Citizen Victory! RTI Second Appeals on COVID-19 to Get Precedence at Central Information Commission
In a major victory for citizens, the legal department of the central information commission (CIC) has referred to an official circular dating back to 2016, to communicate that the CIC in appeals arising out of the COVID-19 pandemic, should accord precedence, for hearing.
Quoting its own circular dated 22 July 2016, the CIC in its 6 May 2021 circular states, “The circular takes care of exigencies arising out of the COVID-19 pandemic.’’ The earlier 22 July 2016 circular specifies that “The commission in a particular matter may decide to accord precedence depending on the facts and circumstance of the cases.’’
This applies to all state information commissions (SICs) too. 
Another important aspect of the CIC circular of 6th May is that, “Appellants or complainants desirous of early hearings can approach the concerned registry of this Commission in this regard.” 
So, RTI applicants, who have filed their second appeals related to COVID-19, can jump the queue and directly approach the registrar of the CIC for an early hearing.
Journalist and transparency activist, Saurav Das, whose petition in the Madras High Court (HC), to prioritise second appeals related to COVID-19 triggered this citizen-friendly motion, tweeted, “In a major victory for transparency, the Central Information Commission has started hearing pandemic-related RTI cases on priority. This, after Madras HC's recommendation, on my petition. Lots of crucial info on COVID was being denied by the Centre. Not anymore!’’
It may be recalled that Moneylife had published on 5th May a story regarding the order by the he Madras HC on petition filed by Mr Das. (Read: Madras HC Wants Special COVID-19 Bench at CIC That Would Work for 3 to 4 Hours Daily)
The Madras HC ordered the CIC to set up a special bench for hearing COVID-19-related matters, to work daily for at least three to four days on them and dispose them as per the timeline, particularly for RTI applications seeking information under Section 7 (1) of the RTI Act. The timeline given for this is within 48 hours.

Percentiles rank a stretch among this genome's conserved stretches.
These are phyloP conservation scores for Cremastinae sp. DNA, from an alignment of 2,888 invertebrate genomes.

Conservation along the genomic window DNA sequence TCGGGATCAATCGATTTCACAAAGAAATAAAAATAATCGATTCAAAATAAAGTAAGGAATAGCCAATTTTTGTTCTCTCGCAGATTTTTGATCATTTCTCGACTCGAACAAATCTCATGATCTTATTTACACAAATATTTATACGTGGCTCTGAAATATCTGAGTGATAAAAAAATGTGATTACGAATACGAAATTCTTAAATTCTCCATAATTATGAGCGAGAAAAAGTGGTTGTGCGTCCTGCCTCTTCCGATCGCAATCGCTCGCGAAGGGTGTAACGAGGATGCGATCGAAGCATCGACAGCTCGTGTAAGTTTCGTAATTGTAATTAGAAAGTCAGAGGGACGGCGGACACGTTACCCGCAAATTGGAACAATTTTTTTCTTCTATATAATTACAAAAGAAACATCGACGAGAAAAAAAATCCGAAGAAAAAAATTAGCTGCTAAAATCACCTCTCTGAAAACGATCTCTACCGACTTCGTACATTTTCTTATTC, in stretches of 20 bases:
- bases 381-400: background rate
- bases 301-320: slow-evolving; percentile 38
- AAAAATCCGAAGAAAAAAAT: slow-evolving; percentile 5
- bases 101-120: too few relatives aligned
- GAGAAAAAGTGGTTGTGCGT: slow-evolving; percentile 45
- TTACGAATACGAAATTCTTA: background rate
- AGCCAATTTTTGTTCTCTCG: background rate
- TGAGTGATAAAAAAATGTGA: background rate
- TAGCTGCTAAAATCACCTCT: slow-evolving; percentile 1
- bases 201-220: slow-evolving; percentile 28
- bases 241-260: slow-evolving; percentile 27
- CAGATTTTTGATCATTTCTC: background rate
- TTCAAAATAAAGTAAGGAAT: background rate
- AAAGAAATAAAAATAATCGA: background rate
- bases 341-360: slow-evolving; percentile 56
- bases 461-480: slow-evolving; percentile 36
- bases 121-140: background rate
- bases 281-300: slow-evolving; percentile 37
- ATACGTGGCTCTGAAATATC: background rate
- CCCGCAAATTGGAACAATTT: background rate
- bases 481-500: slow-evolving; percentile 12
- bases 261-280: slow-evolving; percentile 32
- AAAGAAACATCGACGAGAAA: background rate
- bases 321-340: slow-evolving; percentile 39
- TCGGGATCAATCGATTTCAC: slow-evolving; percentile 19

It also ordered the CIC as well as all state information commissions (SICs) to explore "taking up matters on the virtual mode upon indicating an e-filing system.” 
The order was given on 28 April 2021.
In fact, Mr Das had filed RTI applications related to COVID-19 under Section 7 (1) of the RTI Act pointing out that information regarding the pandemic must be time bound. However, the CIC was not only failing to prioritise such applications but at the first appellate authority (FAA) level too, the first appeals had been languishing for 45 days.  
Mr Das had rightly argued in the court that, “Time is of the essence under the RTI Act, and even more so during the current COVID-19 pandemic, as any delay in procuring the information sought could have a detrimental impact on public health and the lives of people. It is reiterated that such cases related to the COVID-19 pandemic fall under the right to life and liberty and it is imperative that they are dealt with expeditiously.”
This circular is of utmost importance as an applicant may seek information on the availability of beds, testing parameters, health facilities, availability of emergency medical services, the demarcation of containment zones, vaccination distribution or even clarifications relating to lock-down guidelines– all such information concerns life or liberty (which comes under Section 7 (1) of the RTI Act and mandates providing information within 48 hours.
Moneylife had also earlier highlighted how various RTI activists and users across the country had filed RTI applications related to COVID-19 but their requisitions were mechanically stonewalled by the CPIO of the health ministry under the cover of Section 8 (1)(a) of the RTI Act. (Read: Information on COVID-19 Is by Far the Largest Public Interest Issue but Govt Routinely Stonewalls RTI Queries)
The CPIO has been giving the same reply stating, “the information sought is exempted under Section 8(1)(a) of RTI Act, 2005 as this may prejudicially affect the strategic, scientific and economic interest of the State. As such, no information can be provided.’’
Says Mr Das, “The CIC is indeed taking the circular very seriously and I know of cases which have been prioritised.’’ 
More power to activists like him and, hopefully, it would lead to some amount of transparency regarding this pandemic which has shown the government in poor light.
(Vinita Deshmukh is consulting editor of Moneylife, an RTI activist and convener of the Pune Metro Jagruti Abhiyaan. She is the recipient of prestigious awards like the Statesman Award for Rural Reporting which she won twice in 1998 and 2005 and the Chameli Devi Jain award for outstanding media person for her investigation series on Dow Chemicals. She co-authored the book “To The Last Bullet - The Inspiring Story of A Braveheart - Ashok Kamte” with Vinita Kamte and is the author of “The Mighty Fall”.) 
1 year ago
well done crusaders
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